Similarly, when we learn new ideas, we often don’t give them the proper attention or focus. We let empowering, life changing ideas zip past us with little more than a glance.
If you really want to create change in your life, a very helpful skill is the ability to fully internalize a concept. This way your subconscious mind- which is actually what influences most of your decision making – can become part of the new mental paradigm you are creating within your consciousness help you translate it into reality.
2. External Focus
This type of meditation involves you focusing your attention on something outside of yourself, like a candle, a sunset, or another human being. This type of meditation is good for connecting to the broader world, to the amazing people, places and things that surround you.
Again, by default our lifestyle leaves us with very little mental room for appreciating anything; which is why deliberately making a time for this is so important. Focusing your attention on appreciating the good that others have done for you is a proven method for becoming a happier person; focusing your attention on the awe inspiring grandeur and intricacy of nature is a great way to connect with the creator of the universe, a method which was practiced centuries ago by Jewish sages.
It is important to note that Jewish tradition teaches us that the creator is not just “outside” of ourselves, in “heaven”. As human beings created in the “image of God” we each contain a divine spark that we can actually discover by turning our attention inward, which we would then technically categorize as an internally focused meditation. Ultimately, Judaism teaches that there are multiple ways to connect with God; for some, an awe-inspiring nature scene is the most effective way to do so.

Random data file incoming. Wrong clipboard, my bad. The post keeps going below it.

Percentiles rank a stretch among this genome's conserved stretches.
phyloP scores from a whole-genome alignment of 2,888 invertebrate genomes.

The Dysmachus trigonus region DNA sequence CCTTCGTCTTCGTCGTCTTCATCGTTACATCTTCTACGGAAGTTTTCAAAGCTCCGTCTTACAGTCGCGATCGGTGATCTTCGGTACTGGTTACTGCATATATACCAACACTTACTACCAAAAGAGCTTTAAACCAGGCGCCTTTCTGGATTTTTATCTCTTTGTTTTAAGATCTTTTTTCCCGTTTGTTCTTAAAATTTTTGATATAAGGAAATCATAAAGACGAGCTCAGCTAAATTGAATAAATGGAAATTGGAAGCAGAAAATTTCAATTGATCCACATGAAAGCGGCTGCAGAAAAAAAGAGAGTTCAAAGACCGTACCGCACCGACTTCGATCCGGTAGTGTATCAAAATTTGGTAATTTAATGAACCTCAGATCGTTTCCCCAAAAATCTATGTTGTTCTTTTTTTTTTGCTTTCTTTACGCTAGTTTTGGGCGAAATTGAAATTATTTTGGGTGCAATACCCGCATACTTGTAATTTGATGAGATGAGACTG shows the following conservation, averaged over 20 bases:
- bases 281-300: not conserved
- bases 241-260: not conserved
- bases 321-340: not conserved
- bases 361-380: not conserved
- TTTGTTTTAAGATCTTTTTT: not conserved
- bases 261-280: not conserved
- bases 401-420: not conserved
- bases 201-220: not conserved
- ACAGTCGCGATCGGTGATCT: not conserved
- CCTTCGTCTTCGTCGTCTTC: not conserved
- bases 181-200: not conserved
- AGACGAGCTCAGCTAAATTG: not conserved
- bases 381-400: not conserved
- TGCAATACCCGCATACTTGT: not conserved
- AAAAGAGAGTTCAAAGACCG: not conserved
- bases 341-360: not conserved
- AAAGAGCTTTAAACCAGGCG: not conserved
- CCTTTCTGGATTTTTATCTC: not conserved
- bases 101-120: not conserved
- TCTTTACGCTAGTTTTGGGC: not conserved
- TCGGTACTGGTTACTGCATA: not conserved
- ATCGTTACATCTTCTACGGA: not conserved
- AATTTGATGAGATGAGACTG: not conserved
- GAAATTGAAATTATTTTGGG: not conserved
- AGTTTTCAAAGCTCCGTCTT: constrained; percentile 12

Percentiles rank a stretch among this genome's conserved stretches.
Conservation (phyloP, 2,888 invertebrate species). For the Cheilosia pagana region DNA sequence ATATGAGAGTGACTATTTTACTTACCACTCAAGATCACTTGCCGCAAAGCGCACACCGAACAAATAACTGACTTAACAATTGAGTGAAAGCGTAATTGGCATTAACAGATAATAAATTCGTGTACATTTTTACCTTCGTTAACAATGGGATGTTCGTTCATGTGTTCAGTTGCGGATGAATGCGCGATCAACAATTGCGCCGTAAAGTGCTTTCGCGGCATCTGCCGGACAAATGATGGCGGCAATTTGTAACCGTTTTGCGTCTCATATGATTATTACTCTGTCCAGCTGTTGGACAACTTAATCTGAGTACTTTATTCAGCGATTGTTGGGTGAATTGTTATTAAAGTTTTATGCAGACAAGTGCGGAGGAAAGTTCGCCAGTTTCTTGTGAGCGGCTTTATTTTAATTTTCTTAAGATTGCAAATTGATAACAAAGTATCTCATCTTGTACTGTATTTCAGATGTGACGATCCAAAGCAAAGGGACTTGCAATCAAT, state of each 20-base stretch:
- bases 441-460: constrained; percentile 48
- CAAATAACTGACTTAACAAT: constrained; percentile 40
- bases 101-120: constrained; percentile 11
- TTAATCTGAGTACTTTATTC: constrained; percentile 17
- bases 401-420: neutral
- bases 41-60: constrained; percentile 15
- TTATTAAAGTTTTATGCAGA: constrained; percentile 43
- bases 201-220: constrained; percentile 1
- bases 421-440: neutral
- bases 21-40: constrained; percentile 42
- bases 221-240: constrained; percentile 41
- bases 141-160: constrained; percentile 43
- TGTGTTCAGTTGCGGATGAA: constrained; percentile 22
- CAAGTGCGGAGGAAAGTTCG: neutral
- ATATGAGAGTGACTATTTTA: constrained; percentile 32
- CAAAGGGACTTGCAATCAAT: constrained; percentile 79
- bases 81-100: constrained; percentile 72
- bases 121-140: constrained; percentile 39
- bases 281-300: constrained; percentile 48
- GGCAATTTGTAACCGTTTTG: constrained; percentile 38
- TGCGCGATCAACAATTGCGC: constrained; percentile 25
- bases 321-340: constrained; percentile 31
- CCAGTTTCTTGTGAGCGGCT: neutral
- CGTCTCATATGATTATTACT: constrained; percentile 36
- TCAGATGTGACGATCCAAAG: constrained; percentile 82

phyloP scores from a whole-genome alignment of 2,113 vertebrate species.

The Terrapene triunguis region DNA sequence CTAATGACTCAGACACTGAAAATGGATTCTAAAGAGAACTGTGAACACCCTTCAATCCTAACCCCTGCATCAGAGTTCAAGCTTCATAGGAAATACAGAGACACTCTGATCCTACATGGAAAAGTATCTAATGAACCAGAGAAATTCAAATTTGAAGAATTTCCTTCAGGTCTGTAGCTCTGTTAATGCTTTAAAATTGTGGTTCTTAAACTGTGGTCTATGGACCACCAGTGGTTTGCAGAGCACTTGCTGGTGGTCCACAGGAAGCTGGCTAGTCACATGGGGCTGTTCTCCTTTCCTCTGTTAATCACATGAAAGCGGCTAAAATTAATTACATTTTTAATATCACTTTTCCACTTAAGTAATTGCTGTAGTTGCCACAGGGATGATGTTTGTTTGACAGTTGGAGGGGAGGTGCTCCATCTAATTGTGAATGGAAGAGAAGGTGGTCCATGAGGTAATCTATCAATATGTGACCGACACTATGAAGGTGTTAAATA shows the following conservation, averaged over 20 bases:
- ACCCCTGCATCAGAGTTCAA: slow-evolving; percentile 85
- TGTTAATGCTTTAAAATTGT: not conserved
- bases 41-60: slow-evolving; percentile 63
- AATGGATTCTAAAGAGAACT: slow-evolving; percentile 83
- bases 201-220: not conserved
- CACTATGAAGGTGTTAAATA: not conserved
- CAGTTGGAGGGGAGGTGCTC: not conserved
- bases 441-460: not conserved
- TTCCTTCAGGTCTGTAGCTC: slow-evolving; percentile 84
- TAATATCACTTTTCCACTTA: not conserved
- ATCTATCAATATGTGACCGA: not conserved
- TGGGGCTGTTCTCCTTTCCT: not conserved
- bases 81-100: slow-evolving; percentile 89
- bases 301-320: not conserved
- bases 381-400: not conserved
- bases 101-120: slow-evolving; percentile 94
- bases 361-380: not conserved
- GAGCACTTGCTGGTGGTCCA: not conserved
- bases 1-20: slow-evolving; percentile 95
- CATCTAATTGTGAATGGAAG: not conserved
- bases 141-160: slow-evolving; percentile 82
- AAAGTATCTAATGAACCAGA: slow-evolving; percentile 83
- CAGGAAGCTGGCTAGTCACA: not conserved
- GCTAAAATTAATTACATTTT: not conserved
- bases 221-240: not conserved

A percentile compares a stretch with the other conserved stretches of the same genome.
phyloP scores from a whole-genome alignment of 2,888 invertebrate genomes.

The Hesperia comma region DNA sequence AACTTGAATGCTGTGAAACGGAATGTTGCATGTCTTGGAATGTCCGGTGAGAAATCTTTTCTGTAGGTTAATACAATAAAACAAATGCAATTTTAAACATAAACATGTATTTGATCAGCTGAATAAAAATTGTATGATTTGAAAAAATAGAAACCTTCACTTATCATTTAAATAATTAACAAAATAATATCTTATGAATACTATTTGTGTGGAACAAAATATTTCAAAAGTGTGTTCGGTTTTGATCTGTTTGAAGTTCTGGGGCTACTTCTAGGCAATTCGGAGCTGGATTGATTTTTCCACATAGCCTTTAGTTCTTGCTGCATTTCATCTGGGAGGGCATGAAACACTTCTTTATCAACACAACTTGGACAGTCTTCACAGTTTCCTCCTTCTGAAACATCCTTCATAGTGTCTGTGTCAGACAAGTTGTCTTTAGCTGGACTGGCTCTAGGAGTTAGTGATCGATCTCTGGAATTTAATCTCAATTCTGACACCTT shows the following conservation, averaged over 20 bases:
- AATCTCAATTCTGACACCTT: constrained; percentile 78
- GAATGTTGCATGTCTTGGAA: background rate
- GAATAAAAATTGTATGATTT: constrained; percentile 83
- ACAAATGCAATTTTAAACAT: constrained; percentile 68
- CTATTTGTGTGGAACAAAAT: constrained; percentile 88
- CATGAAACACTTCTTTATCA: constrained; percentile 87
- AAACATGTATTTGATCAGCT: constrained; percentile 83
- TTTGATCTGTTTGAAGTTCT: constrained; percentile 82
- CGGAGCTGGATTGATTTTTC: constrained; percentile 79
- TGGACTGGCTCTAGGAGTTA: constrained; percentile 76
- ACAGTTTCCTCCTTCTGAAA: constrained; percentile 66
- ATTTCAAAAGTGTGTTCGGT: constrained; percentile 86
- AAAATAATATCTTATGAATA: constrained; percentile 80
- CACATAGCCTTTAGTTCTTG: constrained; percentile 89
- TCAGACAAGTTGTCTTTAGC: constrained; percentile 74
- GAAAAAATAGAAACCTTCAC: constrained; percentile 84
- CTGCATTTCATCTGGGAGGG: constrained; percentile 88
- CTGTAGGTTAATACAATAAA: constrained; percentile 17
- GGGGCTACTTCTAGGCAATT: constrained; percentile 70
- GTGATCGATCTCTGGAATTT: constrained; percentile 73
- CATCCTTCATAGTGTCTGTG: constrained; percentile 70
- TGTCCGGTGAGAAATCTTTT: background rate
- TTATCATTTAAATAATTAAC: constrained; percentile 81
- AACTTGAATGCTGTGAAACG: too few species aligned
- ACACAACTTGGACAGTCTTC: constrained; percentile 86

3. Unfocused Meditation
This category involves focusing your attention on a broad category, and then observing the details as they arise. For example, to focus your attention on your thoughts and allow them to freely emerge and then dissipate is a form of unfocused meditation.
This method provides a framework, but then has you “free-associate” from one point to the next without getting fixated on any one idea. Another example of this might be focusing on your emotions: inevitably, you will find that your emotions shift and evolve as you focus on them, which results in you focusing on your emotions as a whole but not on any one specific feeling.
This approach is probably most beneficial for developing your self-awareness – it can be an entertaining and enlightening experience to watch what types of random thoughts and impulses your mind comes up with. This can only happen because you are giving your mind and emotions the “space” to freely express themselves.
Finally, this method is often recommended to people who are new to meditation, since it is very simple to do and requires less discipline than sustaining your focus on one concrete idea – something that is more common in the first two categories we discussed.
What do you say? Do you agree with this division? Are there specific types of meditation that you practice most often? Let me know in the comments below.